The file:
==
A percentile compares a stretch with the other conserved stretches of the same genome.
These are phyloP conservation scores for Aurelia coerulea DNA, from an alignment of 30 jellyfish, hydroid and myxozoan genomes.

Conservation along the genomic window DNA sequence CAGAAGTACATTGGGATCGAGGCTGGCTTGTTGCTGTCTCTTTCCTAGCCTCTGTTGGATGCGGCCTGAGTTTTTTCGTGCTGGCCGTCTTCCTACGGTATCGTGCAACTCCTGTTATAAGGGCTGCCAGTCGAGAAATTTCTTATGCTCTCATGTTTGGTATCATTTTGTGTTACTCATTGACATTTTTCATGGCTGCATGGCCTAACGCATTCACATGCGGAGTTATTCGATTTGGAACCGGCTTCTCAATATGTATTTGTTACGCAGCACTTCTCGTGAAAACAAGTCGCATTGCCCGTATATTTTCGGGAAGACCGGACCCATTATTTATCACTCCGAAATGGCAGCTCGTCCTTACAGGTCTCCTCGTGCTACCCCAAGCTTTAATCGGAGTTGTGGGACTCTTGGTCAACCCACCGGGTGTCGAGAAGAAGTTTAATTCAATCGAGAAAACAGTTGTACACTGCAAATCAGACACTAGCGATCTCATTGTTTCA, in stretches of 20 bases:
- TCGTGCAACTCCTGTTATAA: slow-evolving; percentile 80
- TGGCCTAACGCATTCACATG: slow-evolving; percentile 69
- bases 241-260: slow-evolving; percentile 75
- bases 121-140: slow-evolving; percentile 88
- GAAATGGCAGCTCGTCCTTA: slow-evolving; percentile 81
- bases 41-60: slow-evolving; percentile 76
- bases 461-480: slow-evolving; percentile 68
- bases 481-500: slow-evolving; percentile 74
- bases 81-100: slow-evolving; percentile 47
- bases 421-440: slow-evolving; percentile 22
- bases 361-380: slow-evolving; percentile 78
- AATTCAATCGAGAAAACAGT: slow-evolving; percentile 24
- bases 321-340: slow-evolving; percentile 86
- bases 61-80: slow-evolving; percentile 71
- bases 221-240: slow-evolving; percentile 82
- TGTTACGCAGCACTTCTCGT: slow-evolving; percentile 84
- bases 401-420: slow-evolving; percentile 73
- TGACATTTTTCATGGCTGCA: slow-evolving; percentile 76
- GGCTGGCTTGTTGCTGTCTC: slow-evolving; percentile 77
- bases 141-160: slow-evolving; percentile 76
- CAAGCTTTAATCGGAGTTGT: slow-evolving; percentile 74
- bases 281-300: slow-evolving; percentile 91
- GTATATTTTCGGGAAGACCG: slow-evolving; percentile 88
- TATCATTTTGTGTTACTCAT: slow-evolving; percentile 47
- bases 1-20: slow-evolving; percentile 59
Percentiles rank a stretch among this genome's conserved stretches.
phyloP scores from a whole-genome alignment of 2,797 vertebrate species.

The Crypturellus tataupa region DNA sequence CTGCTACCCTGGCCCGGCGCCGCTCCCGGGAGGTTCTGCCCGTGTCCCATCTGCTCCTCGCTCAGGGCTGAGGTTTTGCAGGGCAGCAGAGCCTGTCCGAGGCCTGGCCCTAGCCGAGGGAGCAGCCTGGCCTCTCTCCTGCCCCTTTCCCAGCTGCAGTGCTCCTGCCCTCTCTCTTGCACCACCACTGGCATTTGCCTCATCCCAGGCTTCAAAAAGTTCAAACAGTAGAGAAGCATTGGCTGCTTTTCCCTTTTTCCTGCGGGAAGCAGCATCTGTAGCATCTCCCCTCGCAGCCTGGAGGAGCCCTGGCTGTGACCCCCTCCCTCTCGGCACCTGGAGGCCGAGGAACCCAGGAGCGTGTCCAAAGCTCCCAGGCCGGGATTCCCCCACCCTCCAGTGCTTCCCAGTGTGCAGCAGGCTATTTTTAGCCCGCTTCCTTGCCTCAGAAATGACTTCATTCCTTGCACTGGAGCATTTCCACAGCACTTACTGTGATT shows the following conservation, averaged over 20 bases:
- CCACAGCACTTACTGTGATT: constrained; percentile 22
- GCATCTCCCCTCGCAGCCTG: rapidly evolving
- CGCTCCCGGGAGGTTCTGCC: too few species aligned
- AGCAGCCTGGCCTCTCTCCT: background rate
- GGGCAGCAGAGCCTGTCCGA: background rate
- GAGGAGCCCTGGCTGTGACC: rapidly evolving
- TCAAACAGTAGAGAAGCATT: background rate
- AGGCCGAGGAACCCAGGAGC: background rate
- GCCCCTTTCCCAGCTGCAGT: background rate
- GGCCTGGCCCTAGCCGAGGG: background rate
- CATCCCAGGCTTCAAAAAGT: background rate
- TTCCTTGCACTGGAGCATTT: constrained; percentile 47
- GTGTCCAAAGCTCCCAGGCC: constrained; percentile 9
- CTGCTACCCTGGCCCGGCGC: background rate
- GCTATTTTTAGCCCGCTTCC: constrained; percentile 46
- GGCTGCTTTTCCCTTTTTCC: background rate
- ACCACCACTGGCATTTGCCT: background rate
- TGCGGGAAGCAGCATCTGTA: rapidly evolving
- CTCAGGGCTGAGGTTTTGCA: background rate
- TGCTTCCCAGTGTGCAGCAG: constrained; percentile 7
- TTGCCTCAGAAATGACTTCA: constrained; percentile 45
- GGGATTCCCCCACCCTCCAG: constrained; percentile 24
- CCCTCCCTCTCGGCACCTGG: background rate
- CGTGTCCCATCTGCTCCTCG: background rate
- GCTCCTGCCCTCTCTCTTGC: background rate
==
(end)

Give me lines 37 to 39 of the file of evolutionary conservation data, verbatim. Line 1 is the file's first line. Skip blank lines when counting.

- GAGGAGCCCTGGCTGTGACC: rapidly evolving
- TCAAACAGTAGAGAAGCATT: background rate
- AGGCCGAGGAACCCAGGAGC: background rate